Early Foods Impact Baby's Healthy Gut

by ParentCo. February 12, 2016

The importance of our gut bacteria -- our gut microbiota -- has taken center stage in the national conversations about diet and lifestyle. How's your gut? Do you take pro-biotics? Are you Paleo? Gluten-free? Dairy-free? Plant-based? We're ALWAYS talking about it, reading about it, thinking about it. But forget us adults for a minute. Forget our Crossfit workouts, our chia seeds, and our over-stretched food budgets. What about our babies? A new study, Infant Gut Microbiota Development Is Driven by Transition to Family Foods Independent of Maternal Obesity published on mSphere, finds that it's the transition of baby from breast/bottle to solid foods that most impacts the gut microbiota. "Our results reveal that the transition from early infant feeding to family foods is a major determinant for gut microbiota development," explained senior author Tine Rask Licht, PhD. It was previously hypothesized that the composition of baby's gut microbiota was highly influenced by maternal obesity. This study pivots away from that idea and places the influence on what the family eats -- what foods are used to complement breast or bottle feeding -- as baby transitions from liquids to solids.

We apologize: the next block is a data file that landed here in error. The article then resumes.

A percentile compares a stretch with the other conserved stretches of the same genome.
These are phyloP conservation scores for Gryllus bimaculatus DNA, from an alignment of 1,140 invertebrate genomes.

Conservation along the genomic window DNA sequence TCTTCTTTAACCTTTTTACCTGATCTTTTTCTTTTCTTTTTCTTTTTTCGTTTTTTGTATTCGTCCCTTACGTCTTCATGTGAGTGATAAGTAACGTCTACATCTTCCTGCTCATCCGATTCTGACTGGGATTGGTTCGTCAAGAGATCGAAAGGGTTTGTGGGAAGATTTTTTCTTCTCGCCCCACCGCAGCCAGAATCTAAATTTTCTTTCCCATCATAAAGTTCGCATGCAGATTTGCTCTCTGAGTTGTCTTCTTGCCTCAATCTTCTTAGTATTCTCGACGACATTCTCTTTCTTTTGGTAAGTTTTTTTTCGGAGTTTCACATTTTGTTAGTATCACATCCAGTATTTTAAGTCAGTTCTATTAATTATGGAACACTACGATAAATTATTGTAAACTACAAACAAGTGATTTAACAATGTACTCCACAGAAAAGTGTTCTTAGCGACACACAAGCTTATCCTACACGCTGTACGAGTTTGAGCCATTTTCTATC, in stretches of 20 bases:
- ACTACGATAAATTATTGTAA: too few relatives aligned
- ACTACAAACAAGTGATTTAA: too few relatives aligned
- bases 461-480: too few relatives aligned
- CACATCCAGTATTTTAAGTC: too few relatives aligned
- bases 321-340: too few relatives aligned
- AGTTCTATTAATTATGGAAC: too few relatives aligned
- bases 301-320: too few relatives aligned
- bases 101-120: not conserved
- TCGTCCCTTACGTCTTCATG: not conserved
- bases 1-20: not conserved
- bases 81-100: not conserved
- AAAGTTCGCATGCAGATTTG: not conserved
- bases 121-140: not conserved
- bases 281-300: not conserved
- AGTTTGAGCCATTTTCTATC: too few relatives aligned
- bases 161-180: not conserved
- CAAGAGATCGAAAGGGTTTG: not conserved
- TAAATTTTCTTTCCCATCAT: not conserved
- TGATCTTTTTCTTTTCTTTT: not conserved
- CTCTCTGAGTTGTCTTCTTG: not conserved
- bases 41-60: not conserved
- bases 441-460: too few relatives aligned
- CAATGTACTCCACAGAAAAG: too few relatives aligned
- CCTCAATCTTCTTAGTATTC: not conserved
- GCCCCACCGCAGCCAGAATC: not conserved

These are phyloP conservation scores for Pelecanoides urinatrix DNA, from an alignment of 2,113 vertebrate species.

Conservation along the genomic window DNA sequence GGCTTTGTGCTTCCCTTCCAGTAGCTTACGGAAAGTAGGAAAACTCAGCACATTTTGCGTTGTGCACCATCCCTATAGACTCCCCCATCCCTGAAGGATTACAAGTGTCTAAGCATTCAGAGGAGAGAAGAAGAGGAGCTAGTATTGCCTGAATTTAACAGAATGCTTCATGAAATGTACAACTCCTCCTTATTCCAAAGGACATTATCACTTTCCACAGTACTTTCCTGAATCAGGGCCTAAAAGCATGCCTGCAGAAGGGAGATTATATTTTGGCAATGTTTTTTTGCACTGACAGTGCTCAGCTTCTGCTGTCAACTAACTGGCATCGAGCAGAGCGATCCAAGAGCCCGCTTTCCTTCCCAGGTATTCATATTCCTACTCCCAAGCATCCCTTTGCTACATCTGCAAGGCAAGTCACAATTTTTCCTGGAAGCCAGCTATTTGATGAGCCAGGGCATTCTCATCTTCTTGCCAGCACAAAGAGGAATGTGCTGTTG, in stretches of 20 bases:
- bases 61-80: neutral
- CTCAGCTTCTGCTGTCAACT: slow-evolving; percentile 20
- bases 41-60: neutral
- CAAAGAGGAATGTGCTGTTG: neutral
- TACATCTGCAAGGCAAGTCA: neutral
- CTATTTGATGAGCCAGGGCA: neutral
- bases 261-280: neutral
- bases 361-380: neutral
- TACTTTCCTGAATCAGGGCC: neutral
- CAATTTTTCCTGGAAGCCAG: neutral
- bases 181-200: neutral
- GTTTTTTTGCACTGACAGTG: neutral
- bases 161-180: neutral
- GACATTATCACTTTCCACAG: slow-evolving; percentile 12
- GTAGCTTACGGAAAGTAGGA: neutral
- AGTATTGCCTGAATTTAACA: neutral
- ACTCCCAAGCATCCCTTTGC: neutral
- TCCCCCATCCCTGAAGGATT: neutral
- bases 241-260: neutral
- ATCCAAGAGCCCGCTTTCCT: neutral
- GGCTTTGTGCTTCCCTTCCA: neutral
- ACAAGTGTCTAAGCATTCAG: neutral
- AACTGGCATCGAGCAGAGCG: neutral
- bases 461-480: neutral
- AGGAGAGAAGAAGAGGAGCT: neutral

The gut microbiota is a complex community of microorganisms that live in the digestive tract. Children are essentially born without microbes in their gut, and they are immediately colonized upon birth. The next several years are critical in establishing a person’s endogenous gut microbiota.

Professor Licht summarizes, "When you look at an adult’s gut microbiota, it is more or less like a fingerprint."

Later in life, the gut microbiota can change in response to factors such as diet, but only slightly. Each adult has a very distinct gut microbiota.

As with everything in life, there's much more to learn. But what is it reasonable to infer from this study? If the foods we feed our children in their earliest years -- and not maternal obesity -- has the most significant influence on the lifelong composition of our gut bacteria, all the more reason to stop the cycle of fat-shaming mothers. Additionally, we need to be thoughtful about what we feed our babies, and how we insure all families have access to the best, most nutritious food.
Source: Science Daily



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